Alphabet's Google saw its slowest revenue growth in three years from increased competition in advertising, stumbles in its smartphone business and disruptive changes at YouTube that left the leading internet ad company lagging rivals. 

Shares of Alphabet dropped 7.5% in after hours trade last night, setting them up for the biggest one-day drop since falling 8% in October 2012. 

Alphabet's chief financial officer Ruth Porat attributed slower revenue growth to currency fluctuations, competition and unspecified product changes. 

The company is facing continued pressure from advertisers to tighten controls on its fast-growing YouTube video service so that they not appear to be sponsoring adult or offensive content. 

Google also is struggling to find the right mix of ad formats to use on mobile devices, voice assistant-enabled home speakers and in emerging markets. 

Eight of the 11 analysts who questioned executives on a call on Monday asked about the revenue issues, an unusual level of shared interest. 

But the executives offered limited new details, prompting one analyst near the end to preface a question by saying he was just beating a dead horse. 

Reflecting on the sales growth slowdown, Porat said unspecified changes at YouTube had boosted first-quarter revenue a year ago, with nothing delivering a comparable bump this year. 

About 85% of Alphabet's revenue comes from Google's ad business, which sells links, banners and commercials across its own websites and apps and those of partners. 

CEO Sundar Pichai said revenue slowdowns should be expected as the company focuses on the long term. 

"You are going to have quarter-to-quarter variations once in a while, but we remain confident about the opportunities we see," he said on a conference call. 

Major competitors for ad spending such as Facebook, Snap, and Twitter all reported last week quarterly revenue above or in line with analysts' expectations. 

Alphabet said its quarterly revenue rose 17% from a year ago to $36.3 billion, about $1 billion short of Wall Street’s average estimate, according to IBES data from Refinitiv.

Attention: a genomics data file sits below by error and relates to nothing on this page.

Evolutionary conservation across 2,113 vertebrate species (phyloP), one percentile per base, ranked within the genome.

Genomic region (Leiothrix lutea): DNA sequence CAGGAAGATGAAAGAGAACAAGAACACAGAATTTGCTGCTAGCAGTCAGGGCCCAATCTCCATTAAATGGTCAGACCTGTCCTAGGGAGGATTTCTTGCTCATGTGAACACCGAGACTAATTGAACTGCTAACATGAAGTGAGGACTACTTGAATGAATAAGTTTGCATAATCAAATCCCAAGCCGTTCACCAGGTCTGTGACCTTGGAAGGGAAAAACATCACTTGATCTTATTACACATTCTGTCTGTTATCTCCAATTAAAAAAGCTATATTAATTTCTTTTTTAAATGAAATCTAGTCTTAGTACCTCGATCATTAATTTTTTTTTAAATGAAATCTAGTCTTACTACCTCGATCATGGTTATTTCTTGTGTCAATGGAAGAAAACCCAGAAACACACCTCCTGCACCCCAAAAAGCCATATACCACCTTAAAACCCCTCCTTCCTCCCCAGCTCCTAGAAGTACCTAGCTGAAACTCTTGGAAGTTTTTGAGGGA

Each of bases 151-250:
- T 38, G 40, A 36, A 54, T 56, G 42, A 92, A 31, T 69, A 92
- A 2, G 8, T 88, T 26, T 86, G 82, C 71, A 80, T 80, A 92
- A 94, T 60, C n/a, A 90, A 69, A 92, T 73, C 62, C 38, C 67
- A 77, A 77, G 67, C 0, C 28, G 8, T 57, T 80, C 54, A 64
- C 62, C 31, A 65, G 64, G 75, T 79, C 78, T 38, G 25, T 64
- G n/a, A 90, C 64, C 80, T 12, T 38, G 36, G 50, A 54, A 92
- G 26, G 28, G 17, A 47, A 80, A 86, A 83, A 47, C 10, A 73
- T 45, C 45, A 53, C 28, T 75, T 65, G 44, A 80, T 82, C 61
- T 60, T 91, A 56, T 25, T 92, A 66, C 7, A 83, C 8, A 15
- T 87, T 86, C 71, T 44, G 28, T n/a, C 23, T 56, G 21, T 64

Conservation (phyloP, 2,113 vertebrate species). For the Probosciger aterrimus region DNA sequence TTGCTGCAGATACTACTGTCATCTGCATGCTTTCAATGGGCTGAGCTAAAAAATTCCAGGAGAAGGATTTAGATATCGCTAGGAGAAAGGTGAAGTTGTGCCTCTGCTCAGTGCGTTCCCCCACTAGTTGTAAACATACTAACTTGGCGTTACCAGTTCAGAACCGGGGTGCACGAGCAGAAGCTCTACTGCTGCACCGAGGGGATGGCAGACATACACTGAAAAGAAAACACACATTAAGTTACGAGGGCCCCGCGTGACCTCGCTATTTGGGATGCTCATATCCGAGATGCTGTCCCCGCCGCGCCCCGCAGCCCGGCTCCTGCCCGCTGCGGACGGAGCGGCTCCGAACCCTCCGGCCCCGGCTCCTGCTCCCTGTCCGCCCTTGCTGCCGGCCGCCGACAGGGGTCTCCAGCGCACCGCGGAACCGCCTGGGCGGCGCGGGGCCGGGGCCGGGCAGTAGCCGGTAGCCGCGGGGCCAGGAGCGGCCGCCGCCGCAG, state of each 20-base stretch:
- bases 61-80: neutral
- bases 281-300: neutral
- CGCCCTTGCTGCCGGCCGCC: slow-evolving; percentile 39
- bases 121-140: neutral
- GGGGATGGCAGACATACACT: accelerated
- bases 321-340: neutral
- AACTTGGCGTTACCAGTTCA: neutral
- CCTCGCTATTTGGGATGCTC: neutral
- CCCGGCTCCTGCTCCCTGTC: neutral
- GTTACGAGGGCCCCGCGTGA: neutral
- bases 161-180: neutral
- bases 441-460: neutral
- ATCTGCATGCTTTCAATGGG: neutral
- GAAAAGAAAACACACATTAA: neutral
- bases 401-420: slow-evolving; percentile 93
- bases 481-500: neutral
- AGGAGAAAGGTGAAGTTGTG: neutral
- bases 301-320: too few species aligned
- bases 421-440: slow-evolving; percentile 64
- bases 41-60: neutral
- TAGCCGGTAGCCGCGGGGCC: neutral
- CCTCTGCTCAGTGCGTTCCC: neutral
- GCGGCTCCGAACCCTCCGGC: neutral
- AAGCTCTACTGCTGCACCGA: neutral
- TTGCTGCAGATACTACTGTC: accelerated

The company said it would have met expectations, adjusting for currency fluctuations. 

The growth was the slowest since 17% in the first quarter of 2016 and compared with 26% for the same quarter in 2018. 

Facebook, the second biggest internet ad company, posted 26% growth to $15.1 billion in quarterly results last week. 

Alphabet said its quarterly costs rose about the same as revenue, up 16.5% from last year to $29.7 billion. 

Expenses have surged faster than revenue for much of the past two years as it adds data centres, offices and YouTube content licenses, concerning some investors amid increased scrutiny on the company's privacy practices and the advertising restrictions at YouTube. 

More advertising controls are coming to YouTube in the coming weeks that could affect sales, Pichai said. 

In the first quarter, sales of Google's Pixel phones also struggled from intense competition in the premium smartphone market, Porat said. 

The company is expected to introduce lower-priced Pixel devices next month. 

Alphabet has yet to tout significant revenue from its spending on ventures such as self-driving cars and its AI helper Google Assistant. 

Newer units that are producing noticeable revenue have lagged in market share, including Google's consolidated hardware unit and Google Cloud, which sells computing and data storage services to businesses. 

And Google's costs could jump further if governments globally follow through on threats to rein in the ability of apps to track users for advertising purposes. 

Other regulators have discussed forcing companies to step up monitoring of user content. Cost will rise in the current quarter as Google resumes some marketing efforts, Porat said. 

Shares of Alphabet have gained 23% this year as positive macroeconomic signals had given investors reason to bet on it. 

But it is the least growth among the so-called FAANG group, with Facebook at 48%, Netflix at 39%, Apple at 30% and Amazon at 29%.

Alphabet's expenses included a $1.7 billion fine from the European Commission for having placed anticompetitive advertising restrictions on websites using its searches. 

Google's 3 billion users help make it the world's largest seller of internet ads, capturing nearly a third of all revenue, according to research firm eMarketer. Facebook is at about 20%. 

Including the European fine, net income was $6.7 billion, or $9.50 per share, compared with analysts' average estimate of $7.3 billion, or $10.48 per share. 

Earnings excluding the fine were $8.3 billion, or $11.90 per share, beating analysts' estimates $10.61 per share for adjusted earnings.

Operating margin excluding the fine was 23%, up from 22% the same time last year.